Thursday, February 12, 2009


In practically every aspect of life, we're constantly having conversations whose sole purpose is to provide information. We wouldn't dream of trying to "hide" an explanation in some other, unrelated conversation. In film, though, that's exactly what we have to do.

And let's be frank here. It's a major pain in the ass.

But it's also essential. No matter how seamlessly we weave our narratives, there are moments where we sit back and realize the audience doesn't know something that we need them to know, and we need to find a way to tell them.

In general, screenwriting is a swing-for-the-fences kind of pursuit. You put your all into it and try to deliver your very best, and in doing so you accept the possibility of abject failure. Writing exposition? Not so much. This is an area where you're actively trying to not screw up. No one's going to say, "Holy shit, that was some awesome exposition!" if you do it right, but people will most definitely say, "That exposition was fucking terrible!" if you do it wrong. In other words, it's better to aim for okay exposition and land on target than to aim for incredible exposition and miss.

And let me clarify here, because there are two ways to "miss" -- by being too obvious, or by not being obvious enough. It really behooves us to avoid both these landmines, because the former exposes our writing as amateurish, while the latter will result in mass confusion due to the reader/audience missing important information.

I think the easiest way to screw up exposition is by failing to couch it in any kind of conflict between characters. No normal person would greet a friend by saying, "Hey! If it isn't my favorite Harvard-educated psychiatrist!" On the other hand, given the right argument, that person might choose to throw that piece of information in his friend's face. "You're calling me a loser? You, the Harvard-educated psychiatrist who still lives with his mother?"

Another common technique is bragging-as-exposition. "Look, you don't need to dumb it down for me. I'm a Harvard-educated psychiatrist." I'm not as much of a fan of this method, but in the right context it's not so bad.

Here's one we've all seen ad infinitum: the "I've done my homework" speech. "You think I don't know you, wise guy? Two years of community college in Indiana, medical school in Barbados, cheated your way through the boards. Not only is that Harvard diploma in your office a fake -- I can even tell you the website you ordered it from. Wanna hear what else I've got?"

A close relative is the "emphasizing a point" technique. "I can't lie to him about being pregnant! He's a Harvard-educated psychiatrist, he'll see right through it!"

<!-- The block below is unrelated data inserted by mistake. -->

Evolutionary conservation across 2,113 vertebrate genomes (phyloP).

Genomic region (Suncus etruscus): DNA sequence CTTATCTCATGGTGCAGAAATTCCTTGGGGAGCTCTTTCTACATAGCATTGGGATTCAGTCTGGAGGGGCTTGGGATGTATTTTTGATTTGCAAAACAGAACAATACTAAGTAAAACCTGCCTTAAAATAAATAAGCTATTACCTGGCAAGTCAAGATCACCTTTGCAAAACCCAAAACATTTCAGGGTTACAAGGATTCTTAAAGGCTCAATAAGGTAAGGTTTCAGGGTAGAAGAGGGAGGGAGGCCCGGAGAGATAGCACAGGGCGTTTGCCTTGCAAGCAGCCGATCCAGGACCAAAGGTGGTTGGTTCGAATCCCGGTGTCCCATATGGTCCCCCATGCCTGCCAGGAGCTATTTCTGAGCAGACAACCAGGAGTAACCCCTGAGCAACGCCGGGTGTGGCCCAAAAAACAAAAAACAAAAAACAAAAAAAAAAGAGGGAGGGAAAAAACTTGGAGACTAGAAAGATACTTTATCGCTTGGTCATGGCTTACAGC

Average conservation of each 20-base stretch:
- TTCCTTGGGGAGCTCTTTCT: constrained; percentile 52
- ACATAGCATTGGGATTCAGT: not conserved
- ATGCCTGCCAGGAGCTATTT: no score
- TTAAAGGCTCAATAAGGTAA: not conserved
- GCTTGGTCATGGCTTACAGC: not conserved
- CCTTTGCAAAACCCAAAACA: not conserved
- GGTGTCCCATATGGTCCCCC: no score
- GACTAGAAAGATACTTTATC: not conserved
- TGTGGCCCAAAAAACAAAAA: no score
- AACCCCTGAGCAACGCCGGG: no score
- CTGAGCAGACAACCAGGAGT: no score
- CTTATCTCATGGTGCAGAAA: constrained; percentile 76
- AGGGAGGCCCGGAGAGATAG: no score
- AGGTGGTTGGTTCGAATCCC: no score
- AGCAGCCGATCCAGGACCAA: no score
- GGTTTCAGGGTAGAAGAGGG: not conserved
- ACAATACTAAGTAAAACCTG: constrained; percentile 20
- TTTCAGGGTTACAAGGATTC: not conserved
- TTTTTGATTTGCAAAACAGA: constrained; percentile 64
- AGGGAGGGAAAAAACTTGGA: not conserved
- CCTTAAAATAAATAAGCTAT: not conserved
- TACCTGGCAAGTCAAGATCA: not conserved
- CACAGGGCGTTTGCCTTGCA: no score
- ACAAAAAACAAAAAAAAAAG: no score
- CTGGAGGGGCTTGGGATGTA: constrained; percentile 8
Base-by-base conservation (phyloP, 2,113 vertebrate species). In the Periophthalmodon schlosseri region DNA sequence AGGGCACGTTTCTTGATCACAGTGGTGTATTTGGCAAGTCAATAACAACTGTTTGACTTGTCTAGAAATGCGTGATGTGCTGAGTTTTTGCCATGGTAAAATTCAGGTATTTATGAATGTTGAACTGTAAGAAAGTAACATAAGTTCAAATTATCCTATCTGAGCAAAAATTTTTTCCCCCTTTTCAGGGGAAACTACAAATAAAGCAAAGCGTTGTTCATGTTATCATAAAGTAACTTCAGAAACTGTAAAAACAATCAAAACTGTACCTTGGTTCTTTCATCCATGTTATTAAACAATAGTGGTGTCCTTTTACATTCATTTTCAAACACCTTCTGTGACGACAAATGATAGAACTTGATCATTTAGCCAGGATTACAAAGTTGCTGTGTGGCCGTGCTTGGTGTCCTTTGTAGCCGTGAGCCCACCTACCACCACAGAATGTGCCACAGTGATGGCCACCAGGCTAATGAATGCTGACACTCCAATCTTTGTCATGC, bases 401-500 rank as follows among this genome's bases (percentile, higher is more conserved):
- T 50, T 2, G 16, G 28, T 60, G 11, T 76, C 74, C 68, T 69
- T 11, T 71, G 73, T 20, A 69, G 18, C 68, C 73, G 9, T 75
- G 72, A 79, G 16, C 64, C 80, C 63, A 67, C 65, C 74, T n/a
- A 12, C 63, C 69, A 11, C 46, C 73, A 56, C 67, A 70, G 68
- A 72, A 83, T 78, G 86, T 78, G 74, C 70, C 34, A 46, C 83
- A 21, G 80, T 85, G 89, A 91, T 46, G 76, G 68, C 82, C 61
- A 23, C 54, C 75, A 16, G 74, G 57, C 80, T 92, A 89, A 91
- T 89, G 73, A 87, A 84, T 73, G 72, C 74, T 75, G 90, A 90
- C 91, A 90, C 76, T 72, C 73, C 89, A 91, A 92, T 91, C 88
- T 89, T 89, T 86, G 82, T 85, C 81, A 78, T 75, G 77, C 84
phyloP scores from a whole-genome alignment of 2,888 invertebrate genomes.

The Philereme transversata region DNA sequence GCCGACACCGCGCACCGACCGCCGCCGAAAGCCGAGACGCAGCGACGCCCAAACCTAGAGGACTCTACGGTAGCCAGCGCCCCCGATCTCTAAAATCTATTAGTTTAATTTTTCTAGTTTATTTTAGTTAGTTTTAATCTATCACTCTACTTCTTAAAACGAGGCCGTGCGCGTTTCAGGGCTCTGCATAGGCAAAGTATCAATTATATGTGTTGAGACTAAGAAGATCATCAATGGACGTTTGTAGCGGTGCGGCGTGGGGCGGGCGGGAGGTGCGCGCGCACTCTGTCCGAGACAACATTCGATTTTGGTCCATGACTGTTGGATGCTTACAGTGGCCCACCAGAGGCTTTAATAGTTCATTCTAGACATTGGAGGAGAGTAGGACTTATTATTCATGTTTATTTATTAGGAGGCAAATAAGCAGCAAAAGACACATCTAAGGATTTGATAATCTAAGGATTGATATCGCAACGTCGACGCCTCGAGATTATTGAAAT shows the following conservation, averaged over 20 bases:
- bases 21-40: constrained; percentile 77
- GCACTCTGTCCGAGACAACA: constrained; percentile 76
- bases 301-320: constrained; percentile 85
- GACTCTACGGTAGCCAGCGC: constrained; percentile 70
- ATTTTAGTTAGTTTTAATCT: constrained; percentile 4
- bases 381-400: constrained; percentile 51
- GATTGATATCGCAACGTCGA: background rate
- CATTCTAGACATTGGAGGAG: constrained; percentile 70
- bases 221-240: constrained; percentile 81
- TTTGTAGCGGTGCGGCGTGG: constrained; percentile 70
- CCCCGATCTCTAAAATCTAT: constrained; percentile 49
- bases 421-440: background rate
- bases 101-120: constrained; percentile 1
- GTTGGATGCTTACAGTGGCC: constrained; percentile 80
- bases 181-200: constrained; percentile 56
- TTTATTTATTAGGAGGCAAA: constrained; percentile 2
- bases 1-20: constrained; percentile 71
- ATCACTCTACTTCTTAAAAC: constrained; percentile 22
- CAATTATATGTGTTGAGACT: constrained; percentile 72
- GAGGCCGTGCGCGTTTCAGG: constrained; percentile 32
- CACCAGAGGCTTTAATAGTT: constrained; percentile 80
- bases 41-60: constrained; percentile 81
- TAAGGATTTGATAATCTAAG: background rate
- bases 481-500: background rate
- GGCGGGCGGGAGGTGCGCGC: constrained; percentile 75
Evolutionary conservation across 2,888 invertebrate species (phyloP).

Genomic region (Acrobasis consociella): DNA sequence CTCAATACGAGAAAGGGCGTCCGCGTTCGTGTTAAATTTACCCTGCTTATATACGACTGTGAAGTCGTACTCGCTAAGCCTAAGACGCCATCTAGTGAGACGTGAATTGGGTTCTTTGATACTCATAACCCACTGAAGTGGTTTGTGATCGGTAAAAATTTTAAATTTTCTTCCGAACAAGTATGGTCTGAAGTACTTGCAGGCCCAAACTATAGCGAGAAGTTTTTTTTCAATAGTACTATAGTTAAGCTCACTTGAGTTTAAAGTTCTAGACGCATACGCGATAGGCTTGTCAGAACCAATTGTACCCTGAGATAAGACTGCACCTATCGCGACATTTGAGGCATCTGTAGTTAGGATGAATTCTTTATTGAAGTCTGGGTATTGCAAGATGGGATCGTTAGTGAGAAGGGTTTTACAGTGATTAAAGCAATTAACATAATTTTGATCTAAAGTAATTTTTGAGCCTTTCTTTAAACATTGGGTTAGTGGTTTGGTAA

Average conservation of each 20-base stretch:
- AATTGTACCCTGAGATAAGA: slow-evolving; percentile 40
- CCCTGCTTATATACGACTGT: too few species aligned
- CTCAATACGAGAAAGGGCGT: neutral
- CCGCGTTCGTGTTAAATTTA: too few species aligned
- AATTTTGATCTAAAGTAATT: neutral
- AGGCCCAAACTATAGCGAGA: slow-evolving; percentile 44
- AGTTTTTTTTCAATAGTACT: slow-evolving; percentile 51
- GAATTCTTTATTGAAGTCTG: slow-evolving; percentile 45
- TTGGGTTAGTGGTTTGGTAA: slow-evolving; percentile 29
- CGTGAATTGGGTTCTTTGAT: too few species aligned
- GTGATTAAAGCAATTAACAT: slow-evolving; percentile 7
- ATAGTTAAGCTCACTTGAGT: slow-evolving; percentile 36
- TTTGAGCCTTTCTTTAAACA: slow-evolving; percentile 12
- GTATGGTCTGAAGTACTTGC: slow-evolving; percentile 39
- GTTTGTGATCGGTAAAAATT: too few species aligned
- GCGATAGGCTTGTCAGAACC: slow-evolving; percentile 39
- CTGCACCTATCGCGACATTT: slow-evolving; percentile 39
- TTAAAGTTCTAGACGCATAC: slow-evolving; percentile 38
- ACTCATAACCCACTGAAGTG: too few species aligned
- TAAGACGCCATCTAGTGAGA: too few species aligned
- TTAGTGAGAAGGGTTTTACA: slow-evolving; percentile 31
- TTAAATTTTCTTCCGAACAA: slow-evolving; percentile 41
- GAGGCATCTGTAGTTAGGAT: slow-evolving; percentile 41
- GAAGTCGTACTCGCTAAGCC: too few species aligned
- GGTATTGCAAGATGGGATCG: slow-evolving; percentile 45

These examples are some of the old reliables. They're not entirely subtle, but they get the job done. There's no chance we would miss the information that this character is a Harvard-educated psychiatrist (or at least claims to be).

And these are by no means our only choices. They're fallbacks -- relatively painless ways to shoehorn in a bit of information without changing too much else or creating a new scene. It's okay to use them once in a while, but if all our important exposition is coming out through one of these methods, the whiff of amateur is going to be in the air pretty quickly. The best way to convey exposition is almost always visually, and in this case it wouldn't be hard to do that (one five-second shot of the character sitting in a chair across from a patient on a couch with a Harvard diploma in the background takes care of it).


Also known as "Eric" said...

Your right, visually is probably the best. A la Rear Window - photographs, crutches, camera.

Another way to go is to have one character need to get the expositional information out of the other character for a reason of their own (a reason that doesn't have to do with the exposition).

For example, the opening of Fargo, when the thugs keep needling William H. Macy about the details because they're unsure about the plan. Their humorous doubt exposes the back story.

But I hear you, man. Exposition can be rough. We'll keep up the fight.

Nick said...

Yeah, Fargo is a good example. It also plays especially well because the Coens leave out a key piece of information -- why Macy needs the money. Good exposition almost always leaves you with at least one question.